Byron York: Romney's Ohio momentum unseen
"I think the intensity is on our side this year," said Ohio Sen. Rob Portman, perhaps the most effective campaigner for Mitt Romney, as he shook hands with volunteers and supporters in a suburban Cincinnati restaurant a few days before the election. "Theirs is not what it was in 2008."
Portman was visiting the Firehouse Grill to campaign not only for Romney but also for Brad Wenstrup, the local Republican favored to win a seat representing Ohio's 2nd District in Congress. After the event, Portman came over to a table where my laptop displayed the RealClearPolitics average of Ohio polls. Nine polls were on the screen. Eight, displayed in blue, showed Barack Obama ahead in Ohio by anywhere from one to five points. One, displayed in red, showed Romney ahead by two points.
Portman studied the screen. What about those? I asked. Romney's pollster, Neil Newhouse, has said the campaign's internal surveys show the race is essentially dead even in Ohio, a state where much of the campaign has been focused because it is so key to the outcome of the presidential race as a whole. But on the screen, poll after poll showed Obama ahead in Ohio, if only by a little.
"Most of them that are outside of one or two points either way oversampled Democrats compared to what we expect this year," Portman answered. "Some of them even oversampled as to what we had in 2008, which no one believes is accurate."
Beyond that, Portman said, the Romney campaign continues to lead among independent voters. (Those independents chose Portman by a landslide in his 2010 Senate run.) Put it all together, he explained, and those blue numbers on the RealClearPolitics screen just don't tell the story.
"I'm not saying that it isn't close," Portman said. "It is close. But we're not losing. I think it's tied. I do think we've got the momentum on our side."
In Ohio, on the eve of the election, there is a bitter fight going on over independent voters. The Romney camp maintains, correctly, that Romney is leading among independents in nearly all state polls. A recent Quinnipiac/New York Times survey, for example, which showed Obama leading overall by five points, also showed Romney winning independents by six.
Team Romney argued that something was wrong with the poll because with both parties about even, independents will decide the race. "Chances are if we win Ohio independents by six, we win the state," pollster Newhouse said in an email exchange. "Period."
The Obama campaign scoffs at such talk. On a conference call with reporters, top aide David Axelrod predicted the president will win independents in some swing states but said an Obama victory will not depend on it. "I think we'll be competitive with those voters," Axelrod said. "We may not win those voters, but we don't have to win those voters."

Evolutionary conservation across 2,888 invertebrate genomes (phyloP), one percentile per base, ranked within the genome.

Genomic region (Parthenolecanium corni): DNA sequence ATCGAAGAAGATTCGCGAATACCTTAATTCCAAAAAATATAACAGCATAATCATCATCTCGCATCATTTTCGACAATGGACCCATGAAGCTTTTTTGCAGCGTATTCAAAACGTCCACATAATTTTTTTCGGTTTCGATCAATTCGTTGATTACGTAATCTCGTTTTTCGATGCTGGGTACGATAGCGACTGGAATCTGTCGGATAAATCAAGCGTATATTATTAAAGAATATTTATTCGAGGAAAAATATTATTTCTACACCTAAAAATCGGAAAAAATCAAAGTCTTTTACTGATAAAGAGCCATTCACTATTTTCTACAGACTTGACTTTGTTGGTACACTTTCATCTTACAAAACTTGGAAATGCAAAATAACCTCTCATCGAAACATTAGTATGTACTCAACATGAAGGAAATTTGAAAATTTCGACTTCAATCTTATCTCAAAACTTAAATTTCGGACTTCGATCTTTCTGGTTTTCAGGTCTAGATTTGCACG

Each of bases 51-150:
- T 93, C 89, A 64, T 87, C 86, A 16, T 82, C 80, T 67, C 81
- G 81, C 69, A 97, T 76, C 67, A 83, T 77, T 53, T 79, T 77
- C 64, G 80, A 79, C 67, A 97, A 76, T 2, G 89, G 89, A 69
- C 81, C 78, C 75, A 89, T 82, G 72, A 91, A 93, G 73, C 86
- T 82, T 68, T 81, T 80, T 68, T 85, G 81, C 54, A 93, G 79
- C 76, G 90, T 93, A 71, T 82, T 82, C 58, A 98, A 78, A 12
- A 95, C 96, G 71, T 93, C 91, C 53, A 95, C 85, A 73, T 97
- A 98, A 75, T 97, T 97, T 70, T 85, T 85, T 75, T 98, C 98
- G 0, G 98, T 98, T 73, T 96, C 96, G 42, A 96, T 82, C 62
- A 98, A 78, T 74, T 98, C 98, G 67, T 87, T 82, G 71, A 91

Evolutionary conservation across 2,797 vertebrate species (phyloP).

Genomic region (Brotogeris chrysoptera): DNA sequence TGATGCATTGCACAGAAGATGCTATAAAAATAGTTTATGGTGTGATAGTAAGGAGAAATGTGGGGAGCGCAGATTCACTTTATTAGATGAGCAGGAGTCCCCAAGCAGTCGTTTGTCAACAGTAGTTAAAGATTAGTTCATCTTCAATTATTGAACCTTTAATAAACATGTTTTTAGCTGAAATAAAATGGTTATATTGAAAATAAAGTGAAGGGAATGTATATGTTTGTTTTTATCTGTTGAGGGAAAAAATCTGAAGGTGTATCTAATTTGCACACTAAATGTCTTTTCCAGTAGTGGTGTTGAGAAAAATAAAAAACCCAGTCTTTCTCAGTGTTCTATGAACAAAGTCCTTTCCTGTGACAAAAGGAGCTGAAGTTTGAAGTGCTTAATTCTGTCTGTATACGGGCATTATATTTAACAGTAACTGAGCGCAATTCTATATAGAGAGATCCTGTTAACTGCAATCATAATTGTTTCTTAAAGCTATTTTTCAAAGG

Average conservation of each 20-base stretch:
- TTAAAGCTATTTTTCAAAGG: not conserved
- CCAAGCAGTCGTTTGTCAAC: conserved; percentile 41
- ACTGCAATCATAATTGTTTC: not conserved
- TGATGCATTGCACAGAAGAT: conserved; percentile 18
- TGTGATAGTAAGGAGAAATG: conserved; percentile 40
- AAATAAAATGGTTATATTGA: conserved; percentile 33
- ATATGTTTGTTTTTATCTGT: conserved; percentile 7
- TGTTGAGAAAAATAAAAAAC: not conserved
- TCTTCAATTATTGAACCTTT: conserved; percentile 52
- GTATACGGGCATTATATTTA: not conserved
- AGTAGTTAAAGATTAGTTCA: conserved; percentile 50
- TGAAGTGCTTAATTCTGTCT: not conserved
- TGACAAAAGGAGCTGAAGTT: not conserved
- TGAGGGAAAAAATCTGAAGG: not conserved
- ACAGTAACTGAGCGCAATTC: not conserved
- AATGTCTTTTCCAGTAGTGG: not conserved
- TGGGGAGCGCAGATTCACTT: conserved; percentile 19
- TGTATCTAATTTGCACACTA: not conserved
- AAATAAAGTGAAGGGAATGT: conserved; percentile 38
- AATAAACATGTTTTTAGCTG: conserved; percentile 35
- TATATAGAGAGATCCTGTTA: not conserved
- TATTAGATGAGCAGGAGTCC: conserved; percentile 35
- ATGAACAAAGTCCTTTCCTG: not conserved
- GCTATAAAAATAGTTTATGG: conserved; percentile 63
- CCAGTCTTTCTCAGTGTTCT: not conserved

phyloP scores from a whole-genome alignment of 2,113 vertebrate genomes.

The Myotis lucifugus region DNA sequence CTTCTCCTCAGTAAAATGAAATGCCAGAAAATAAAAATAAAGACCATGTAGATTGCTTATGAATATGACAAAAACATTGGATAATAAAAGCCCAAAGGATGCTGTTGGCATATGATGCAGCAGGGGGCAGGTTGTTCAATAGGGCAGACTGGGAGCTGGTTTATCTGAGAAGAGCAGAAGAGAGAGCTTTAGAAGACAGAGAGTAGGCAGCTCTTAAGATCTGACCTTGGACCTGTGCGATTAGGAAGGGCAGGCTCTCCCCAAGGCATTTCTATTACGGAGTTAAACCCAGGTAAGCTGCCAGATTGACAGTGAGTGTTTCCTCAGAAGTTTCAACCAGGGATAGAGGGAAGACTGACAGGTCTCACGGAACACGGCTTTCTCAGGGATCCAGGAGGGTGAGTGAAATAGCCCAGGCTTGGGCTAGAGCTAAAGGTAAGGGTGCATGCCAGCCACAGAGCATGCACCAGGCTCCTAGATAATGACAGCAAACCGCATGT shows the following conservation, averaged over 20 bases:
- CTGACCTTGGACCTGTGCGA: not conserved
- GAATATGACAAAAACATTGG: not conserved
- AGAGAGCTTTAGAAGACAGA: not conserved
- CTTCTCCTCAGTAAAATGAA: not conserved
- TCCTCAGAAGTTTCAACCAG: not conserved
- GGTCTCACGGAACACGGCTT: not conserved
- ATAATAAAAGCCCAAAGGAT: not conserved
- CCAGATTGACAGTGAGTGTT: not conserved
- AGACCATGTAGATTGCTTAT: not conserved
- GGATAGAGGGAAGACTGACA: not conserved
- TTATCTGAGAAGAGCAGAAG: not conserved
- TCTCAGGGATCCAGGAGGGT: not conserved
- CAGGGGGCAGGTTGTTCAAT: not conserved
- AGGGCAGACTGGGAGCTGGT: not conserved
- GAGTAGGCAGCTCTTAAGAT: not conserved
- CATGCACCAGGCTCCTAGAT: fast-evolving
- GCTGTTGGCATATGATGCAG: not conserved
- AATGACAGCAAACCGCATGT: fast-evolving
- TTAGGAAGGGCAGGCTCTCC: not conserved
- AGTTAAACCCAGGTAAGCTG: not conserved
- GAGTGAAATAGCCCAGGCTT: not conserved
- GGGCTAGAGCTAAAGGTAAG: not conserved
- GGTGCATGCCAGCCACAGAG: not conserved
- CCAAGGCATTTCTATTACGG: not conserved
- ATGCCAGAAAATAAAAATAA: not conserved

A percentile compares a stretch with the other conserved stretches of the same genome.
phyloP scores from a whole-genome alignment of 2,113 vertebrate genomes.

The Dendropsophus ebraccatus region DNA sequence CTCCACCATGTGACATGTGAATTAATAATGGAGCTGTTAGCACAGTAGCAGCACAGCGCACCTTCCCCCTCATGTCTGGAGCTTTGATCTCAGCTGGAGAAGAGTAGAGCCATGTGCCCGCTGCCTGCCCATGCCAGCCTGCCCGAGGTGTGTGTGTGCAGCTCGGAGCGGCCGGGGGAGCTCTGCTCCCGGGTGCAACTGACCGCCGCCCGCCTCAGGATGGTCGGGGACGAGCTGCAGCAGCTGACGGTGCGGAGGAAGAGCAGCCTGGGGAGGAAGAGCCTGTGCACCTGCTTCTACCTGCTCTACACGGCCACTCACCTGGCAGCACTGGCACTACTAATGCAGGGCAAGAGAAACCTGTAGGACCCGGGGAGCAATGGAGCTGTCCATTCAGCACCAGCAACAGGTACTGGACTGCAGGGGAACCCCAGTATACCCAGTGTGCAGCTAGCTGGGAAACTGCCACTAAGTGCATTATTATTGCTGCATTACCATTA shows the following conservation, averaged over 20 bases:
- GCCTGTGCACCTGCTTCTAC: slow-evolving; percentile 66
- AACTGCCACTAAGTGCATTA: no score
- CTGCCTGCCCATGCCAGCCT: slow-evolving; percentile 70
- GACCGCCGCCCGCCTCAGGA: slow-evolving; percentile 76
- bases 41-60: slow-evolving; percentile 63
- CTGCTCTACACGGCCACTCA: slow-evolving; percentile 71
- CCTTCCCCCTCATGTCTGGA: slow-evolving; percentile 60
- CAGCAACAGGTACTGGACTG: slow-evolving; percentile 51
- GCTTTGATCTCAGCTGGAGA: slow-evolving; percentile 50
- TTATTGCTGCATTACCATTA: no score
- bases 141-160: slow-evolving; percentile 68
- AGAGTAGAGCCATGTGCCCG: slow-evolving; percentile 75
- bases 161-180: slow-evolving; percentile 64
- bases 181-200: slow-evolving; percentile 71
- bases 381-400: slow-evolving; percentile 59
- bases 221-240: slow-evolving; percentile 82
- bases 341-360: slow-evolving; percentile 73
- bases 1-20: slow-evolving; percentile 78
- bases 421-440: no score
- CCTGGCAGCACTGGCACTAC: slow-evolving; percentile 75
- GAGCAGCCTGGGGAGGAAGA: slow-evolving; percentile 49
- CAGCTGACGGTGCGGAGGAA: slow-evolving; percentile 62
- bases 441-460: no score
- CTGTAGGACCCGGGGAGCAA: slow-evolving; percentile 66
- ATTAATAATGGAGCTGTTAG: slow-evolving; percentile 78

"We have the math, and they have the myth," Obama campaign manager Jim Messina said on the same call. "At this time next week, President Obama will have been re-elected for a second term, and we can all get some sleep."
That is a lot of confidence, and bravado, in such a close race. After all, even if all the public polls showing Obama ahead in Ohio are correct, they average out to a lead of less than three points. That's a toss-up by almost anyone's measure.
Precisely because the race has been so close, Ohio received the honor of nonstop campaigning in the days before the election. A blowout Romney rally in the Cincinnati suburbs Friday night.
A noisy Obama gathering at the University of Cincinnati on Sunday night. Day-before visits by both candidates (and, in Obama's case, Bruce Springsteen and Jay-Z).
But the polls are still the focus of the race, and its constant backdrop. Yes, Republicans are acutely aware of what they say.
But in the wave of enthusiasm that still exists after the presidential debates, Republicans are measuring the polls against what they see with their own eyes.
"I helped with the John McCain race four years ago," said Lee Czerwonka, vice mayor of suburban Blue Ash, Ohio, who came to see Portman and Wenstrup. "That one just never caught fire. There wasn't enough energy. This is night and day. I have volunteers coming from Tennessee, Texas and Kentucky. We've got a great base for poll workers, phones, door knocking. We've never seen anything like it."